The overall structure is sounder than the prior designs described above when the slip ring 10 is in storage and not mounted to a tubular or when it is on a tubular and run in the hole. As a result, it is less likely to deform or get damages in storage or during run in. Whereas the prior designs provided resistance to hoop stresses circumferentially only near the opposed ends and only on an alternating basis at opposed ends of elongated elements, the design of FIG. 2 has resistance to hoop stresses along several axially displaced locations between what could be considered elongated elements such as 42 and 44. As a result, the structural integrity is enhances while in storage or during run in but the resistance to expansion is not significantly increased while attaining the benefit of more uniform expansion as the swage is advanced within a tubular on which the slip ring 10 is mounted. While a symmetrical design of elongated slots is illustrated, other opening shapes and arrangements are contemplated if they produce the result of at least retaining part of the integrity of the structure of ring 10 as the expansion takes place. In essence, there need to be narrow or weaker segments properly situated to reduce expansion resistance while leaving the ring 10 some strength to retain its cylindrical shape during storage and run in. FIG. 1 shows using narrow segments and also optionally adding notches like 32.

Other alternatives are seen in FIGS. 2 and 3. Unlike FIG. 1 they are not unitary. FIG. 2 shows half a cylindrical shape that can be held to a mating half with tabs 46 that are preferably aligned axially with narrow segments such as 48 that are for example between elongated slots 50 and 52. The tabs can be of the same or different material than the segments they hold together and can be designed to break at close to the same degree of expansion as the narrow segments 48. As with the variations discussed with regard to FIG. 1 the same discussion applied to the design of FIGS. 2 and 3. Tabs 46 can be integral or mounted to a half section 52 by mechanical, chemical welding or other techniques. They can be an overlay on the inside or outside of the half section 52 or abutting its end. Narrow segments such as 48 in FIG. 2 can also be notched or otherwise weakened, as is illustrated in FIG. 1. This can be applied to some narrow segments or all of them.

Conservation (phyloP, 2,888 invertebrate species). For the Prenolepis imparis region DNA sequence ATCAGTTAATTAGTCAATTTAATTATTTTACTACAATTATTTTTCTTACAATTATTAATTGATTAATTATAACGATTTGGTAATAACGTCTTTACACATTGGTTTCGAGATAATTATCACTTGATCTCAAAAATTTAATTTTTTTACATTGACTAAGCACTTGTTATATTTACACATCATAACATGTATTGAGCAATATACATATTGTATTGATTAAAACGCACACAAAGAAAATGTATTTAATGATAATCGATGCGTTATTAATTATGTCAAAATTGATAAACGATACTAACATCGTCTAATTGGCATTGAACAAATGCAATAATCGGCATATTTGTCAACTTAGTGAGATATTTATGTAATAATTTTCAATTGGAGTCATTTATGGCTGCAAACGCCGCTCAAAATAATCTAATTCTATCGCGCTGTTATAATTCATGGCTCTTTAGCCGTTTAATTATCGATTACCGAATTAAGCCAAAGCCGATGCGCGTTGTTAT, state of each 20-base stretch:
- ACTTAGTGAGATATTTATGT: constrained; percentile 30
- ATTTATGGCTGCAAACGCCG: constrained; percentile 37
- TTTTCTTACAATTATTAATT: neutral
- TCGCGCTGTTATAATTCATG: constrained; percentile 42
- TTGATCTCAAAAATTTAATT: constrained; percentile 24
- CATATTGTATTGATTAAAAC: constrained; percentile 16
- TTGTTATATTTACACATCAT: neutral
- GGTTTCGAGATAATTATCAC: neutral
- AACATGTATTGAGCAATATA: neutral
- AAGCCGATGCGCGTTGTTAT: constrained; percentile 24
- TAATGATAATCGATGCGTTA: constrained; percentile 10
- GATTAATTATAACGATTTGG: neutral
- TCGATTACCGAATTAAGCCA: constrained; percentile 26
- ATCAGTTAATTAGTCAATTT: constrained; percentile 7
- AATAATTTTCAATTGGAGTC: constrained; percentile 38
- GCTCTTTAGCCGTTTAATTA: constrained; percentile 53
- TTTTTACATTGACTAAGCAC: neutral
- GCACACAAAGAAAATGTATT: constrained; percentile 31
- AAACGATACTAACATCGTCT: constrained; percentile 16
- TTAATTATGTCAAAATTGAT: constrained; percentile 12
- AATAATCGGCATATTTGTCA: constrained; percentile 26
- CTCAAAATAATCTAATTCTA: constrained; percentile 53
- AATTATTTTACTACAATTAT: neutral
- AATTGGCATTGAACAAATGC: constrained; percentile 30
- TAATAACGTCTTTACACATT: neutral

While the breaking of the narrow segments 34, 30, 38 and 40 during expansion is contemplated, an elongation without physical disconnection at some to all of said locations is also possible as an alternative. In this respect, the material will stretch within its elastic limit and could experience some plastic deformation short of a physical break.

The above description is illustrative of the preferred embodiment and many modifications may be made by those skilled in the art without departing from the invention whose scope is to be determined from the literal and equivalent scope of the claims below:

Referenced by
Citing PatentFiling datePublication dateApplicantTitle
US7878240 *Jun 5, 2008Feb 1, 2011Baker Hughes IncorporatedDownhole swaging system and method
US8511376 *Jul 15, 2010Aug 20, 2013Dril-Quip, Inc.Downhole C-ring slip assembly
US8939220 *Jan 7, 2011Jan 27, 2015Smith International, Inc.Expandable slip ring for use with liner hangers and liner top packers
US8997858Jan 14, 2013Apr 7, 2015Baker Hughes IncorporatedLiner hanger/packer apparatus with pressure balance feature on anchor slips to facilitate removal
US20110247832 *Jan 7, 2011Oct 13, 2011Smith International, Inc.Expandable slip ring for use with liner hangers and liner top packers
US20120012305 *Jul 15, 2010Jan 19, 2012Yokley John MDownhole C-Ring Slip Assembly
WO2014109868A1 *Dec 13, 2013Jul 17, 2014Baker Hughes IncorporatedLiner hanger/packer apparatus with pressure balance feature on anchor slips to facilitate removal
Classifications
U.S. Classification166/118
International ClassificationE21B33/129
Cooperative ClassificationE21B43/106
European ClassificationE21B43/10F2
Legal Events
DateCodeEventDescription
Mar 7, 2013FPAYFee payment
Year of fee payment: 4
Jul 5, 2006ASAssignment
Owner name: BAKER HUGHES INCORPORATED, TEXAS
Free format text: ASSIGNMENT OF ASSIGNORS INTEREST;ASSIGNORS:TOM, ANDY;FRASER, JAMES M.;BAUGH, JOHN L.;REEL/FRAME:017877/0246;SIGNING DATES FROM 20060607 TO 20060608